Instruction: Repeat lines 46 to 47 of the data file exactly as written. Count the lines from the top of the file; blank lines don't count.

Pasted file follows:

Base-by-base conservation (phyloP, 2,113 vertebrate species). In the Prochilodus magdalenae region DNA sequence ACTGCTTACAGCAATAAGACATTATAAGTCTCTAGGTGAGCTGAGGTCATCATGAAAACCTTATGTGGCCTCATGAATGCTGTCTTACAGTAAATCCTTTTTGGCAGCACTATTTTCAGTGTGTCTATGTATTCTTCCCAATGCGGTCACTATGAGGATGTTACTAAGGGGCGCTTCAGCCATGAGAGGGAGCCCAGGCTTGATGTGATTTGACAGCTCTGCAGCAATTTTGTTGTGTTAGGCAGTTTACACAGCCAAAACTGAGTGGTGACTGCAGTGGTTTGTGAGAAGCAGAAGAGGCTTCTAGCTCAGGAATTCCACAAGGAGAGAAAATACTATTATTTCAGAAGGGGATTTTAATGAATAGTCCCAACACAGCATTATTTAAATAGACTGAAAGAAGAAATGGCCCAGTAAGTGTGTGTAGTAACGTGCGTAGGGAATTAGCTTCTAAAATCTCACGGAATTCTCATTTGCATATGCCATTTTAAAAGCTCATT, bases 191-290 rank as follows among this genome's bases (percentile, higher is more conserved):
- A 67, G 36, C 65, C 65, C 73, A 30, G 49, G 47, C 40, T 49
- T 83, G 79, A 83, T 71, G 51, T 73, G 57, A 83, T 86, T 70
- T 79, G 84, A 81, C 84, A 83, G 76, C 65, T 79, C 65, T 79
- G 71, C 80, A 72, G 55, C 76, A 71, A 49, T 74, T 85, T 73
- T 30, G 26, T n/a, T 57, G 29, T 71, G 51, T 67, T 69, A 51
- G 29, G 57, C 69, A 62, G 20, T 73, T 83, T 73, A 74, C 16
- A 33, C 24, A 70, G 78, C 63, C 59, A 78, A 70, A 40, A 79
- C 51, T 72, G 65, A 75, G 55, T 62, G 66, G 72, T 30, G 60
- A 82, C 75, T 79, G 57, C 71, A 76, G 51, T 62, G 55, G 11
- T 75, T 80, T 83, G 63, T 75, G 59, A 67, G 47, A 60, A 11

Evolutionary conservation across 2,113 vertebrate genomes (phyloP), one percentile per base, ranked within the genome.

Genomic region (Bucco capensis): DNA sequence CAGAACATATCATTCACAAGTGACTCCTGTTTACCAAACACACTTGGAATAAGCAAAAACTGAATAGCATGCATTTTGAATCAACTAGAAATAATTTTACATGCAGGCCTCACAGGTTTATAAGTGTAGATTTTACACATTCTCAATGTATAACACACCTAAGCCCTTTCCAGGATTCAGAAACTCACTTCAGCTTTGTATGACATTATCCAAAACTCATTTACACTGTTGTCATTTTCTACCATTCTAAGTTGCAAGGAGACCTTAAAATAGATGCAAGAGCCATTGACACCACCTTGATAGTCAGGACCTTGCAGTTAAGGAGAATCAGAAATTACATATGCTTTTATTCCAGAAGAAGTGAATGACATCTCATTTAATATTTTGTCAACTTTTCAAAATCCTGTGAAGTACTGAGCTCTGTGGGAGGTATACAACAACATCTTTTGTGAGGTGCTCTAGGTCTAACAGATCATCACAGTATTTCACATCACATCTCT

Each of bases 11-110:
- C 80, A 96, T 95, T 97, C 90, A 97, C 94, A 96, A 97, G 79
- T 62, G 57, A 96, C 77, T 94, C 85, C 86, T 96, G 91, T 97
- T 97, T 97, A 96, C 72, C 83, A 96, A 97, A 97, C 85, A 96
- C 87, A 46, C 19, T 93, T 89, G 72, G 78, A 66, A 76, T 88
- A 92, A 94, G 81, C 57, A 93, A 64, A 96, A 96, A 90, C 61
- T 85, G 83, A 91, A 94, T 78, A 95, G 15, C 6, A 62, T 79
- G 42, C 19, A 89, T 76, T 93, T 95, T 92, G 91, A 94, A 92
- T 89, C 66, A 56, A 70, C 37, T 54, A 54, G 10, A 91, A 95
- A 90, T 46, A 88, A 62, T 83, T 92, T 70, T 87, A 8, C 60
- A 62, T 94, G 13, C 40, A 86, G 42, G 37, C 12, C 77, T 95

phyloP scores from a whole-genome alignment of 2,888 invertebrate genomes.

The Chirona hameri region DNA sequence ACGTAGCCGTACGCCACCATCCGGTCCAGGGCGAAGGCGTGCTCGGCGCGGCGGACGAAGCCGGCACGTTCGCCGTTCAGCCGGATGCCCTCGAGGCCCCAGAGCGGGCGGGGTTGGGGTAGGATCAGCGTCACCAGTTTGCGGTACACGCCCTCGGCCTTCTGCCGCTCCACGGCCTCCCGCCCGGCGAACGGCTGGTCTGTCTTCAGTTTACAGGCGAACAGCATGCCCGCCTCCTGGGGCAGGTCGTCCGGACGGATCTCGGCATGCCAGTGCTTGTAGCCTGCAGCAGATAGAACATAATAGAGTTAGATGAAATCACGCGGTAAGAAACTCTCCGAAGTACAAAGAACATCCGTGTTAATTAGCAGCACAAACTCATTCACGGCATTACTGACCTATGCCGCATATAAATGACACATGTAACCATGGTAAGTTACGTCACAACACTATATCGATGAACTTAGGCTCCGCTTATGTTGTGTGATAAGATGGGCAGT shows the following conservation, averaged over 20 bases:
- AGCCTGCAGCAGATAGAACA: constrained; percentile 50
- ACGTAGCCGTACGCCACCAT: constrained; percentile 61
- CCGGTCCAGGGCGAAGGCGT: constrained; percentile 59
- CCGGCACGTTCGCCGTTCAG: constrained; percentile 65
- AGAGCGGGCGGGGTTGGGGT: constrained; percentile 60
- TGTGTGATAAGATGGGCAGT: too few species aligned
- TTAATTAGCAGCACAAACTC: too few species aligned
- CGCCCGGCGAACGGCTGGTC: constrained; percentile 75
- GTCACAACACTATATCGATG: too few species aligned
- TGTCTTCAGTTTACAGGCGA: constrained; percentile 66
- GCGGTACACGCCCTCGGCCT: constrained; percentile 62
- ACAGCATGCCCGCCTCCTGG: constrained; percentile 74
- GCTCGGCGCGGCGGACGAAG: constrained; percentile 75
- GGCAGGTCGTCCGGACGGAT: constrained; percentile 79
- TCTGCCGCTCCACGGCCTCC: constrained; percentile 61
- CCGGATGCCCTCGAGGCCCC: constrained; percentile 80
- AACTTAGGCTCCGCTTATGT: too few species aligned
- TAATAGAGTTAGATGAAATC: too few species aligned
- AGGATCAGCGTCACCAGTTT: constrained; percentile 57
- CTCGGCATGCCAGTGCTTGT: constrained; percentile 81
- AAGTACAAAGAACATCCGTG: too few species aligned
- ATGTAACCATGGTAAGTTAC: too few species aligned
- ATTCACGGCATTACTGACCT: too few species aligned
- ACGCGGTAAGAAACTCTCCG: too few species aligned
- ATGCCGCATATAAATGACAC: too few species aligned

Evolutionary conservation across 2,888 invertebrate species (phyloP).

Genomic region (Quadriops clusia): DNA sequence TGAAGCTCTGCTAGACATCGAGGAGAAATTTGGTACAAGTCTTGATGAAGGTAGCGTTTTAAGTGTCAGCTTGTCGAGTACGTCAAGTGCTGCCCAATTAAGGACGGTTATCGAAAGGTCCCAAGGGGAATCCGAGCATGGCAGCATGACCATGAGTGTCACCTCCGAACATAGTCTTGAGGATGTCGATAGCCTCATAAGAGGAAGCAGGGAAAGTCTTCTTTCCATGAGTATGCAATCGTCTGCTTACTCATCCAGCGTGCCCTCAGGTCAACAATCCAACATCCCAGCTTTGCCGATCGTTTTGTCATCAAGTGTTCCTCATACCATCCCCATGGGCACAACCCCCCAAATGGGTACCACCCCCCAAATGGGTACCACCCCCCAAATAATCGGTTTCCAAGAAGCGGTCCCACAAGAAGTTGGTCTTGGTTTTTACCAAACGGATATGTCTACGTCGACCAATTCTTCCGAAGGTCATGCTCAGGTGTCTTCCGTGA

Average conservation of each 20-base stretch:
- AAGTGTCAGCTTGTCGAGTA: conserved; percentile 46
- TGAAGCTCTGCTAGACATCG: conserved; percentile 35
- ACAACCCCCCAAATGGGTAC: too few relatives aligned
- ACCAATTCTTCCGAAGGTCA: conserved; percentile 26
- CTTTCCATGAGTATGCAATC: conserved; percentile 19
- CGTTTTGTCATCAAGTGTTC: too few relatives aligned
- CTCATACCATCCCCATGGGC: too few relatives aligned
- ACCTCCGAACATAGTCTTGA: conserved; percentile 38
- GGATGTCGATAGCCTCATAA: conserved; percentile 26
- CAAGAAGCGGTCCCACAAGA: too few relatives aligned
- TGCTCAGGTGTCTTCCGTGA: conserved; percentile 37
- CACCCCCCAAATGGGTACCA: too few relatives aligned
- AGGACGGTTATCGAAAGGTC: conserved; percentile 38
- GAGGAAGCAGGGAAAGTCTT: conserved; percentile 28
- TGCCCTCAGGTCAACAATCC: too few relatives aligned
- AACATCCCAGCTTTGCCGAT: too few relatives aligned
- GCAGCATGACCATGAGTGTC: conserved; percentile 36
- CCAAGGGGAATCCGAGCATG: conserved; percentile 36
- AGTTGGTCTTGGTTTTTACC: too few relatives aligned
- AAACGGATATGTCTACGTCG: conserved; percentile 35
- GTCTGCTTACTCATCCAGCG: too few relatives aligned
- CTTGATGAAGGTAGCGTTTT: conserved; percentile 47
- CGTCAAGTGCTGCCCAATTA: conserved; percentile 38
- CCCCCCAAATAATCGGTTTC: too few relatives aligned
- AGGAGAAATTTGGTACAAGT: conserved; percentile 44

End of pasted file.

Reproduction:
- CTCGGCATGCCAGTGCTTGT: constrained; percentile 81
- AAGTACAAAGAACATCCGTG: too few species aligned